Appeal from the Order of the Pennsylvania Public Utility Commission in the case of Gary Burleson and Doris Burleson v. West Penn Power Company, No. F-08822411, 1979.
Larry B. Selkowitz, Widoff, Reager, Selkowitz and Adler, P.C., for petitioners.
Larry Gesoff, Assistant Counsel, with him Robert P. Meehan, Assistant Counsel, Shirley Rae Don, Deputy Chief Counsel, and Joseph J. Malatesta, Jr., Chief Counsel, for respondent.
Edward S. Stiteler, for intervenor.
President Judge Crumlish, Jr. and Judges Blatt and MacPhail, sitting as a panel of three. Opinion by Judge MacPhail. Judge Mencer did not participate in the decision in this case.
[ 66 Pa. Commw. Page 283]
Gary and Doris Burleson (Petitioners) have appealed to this Court from a decision of the Pennsylvania Public Utility Commission (PUC) dismissing Petitioners' complaint that West Penn Power Co. (West Penn) had overcharged for electric service rendered between January, 1978 to June, 1979.*fn1
The evidence presented at the hearing was, in general, uncontradicted. Petitioners live in a mobile home located in Smithfield. Petitioners first moved into the
[ 66 Pa. Commw. Page 284]
home in August of 1976. Petitioners testified that since January of 1978 until June of 1979 they experienced problems with various electrical appliances.*fn2 During this period of time electrical usage was 18% to 50% greater than was used afterwards. There was no evidence of any change in Petitioners' pattern of usage, such as a change in family size or an increased effort at conservation; in fact, Petitioners testified that an air conditioner and swimming pool pump were added after June of 1979.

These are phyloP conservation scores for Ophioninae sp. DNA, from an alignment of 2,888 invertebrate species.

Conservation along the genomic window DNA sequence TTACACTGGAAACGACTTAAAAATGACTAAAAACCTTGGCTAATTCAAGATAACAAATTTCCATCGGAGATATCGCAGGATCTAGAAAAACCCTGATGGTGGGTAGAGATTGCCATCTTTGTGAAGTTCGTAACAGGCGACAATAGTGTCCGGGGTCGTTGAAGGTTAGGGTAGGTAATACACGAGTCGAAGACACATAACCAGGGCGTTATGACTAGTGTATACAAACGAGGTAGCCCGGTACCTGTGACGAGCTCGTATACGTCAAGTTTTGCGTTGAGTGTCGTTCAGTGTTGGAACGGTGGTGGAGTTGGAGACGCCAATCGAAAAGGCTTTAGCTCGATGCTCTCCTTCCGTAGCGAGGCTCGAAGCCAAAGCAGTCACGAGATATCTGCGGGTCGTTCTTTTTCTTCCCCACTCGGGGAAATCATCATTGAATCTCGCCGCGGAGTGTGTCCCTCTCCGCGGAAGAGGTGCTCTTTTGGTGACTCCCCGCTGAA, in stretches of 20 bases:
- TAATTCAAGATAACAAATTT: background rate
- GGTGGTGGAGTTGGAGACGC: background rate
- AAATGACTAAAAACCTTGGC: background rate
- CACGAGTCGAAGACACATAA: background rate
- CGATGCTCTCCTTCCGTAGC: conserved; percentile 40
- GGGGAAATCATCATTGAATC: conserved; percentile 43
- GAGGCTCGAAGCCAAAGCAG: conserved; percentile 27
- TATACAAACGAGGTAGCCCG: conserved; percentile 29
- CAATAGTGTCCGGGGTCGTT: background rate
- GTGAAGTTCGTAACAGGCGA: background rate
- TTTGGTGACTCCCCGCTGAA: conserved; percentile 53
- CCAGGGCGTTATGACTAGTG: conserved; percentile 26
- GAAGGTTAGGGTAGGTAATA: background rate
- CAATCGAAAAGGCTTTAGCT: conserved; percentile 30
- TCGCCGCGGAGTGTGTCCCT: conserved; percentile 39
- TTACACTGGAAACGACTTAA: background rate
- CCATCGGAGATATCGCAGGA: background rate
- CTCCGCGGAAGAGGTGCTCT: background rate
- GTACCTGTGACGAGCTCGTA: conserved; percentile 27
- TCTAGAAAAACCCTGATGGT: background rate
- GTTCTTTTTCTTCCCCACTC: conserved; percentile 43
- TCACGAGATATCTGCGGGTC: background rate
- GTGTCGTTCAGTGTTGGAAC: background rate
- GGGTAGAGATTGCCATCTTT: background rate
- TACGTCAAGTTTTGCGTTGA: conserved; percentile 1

Petitioners also presented the testimony of an expert witness, Dr. Charles Claar. After examining Petitioners' usage patterns, Dr. Claar opined that the usage during the period of time in question was abnormally higher than the expected usage for this size family. When questioned as to the possible causes for this difference in recorded usage, Dr. Claar stated:
Looking at all the alternatives or possibilities, the most likely possibility is that the bad cable*fn3 which was, in all probability, a ground fault, there could have been a leakage of current to ground through the faulty cable, which could cause the meter to register additional KWH [kilowatthours] and, subsequently, the fault could have cleared itself, which would explain why they are not as high now as they were previously.
On redirect examination, however, Dr. Claar ascribed a very low possibility to a ground fault being the cause of the ...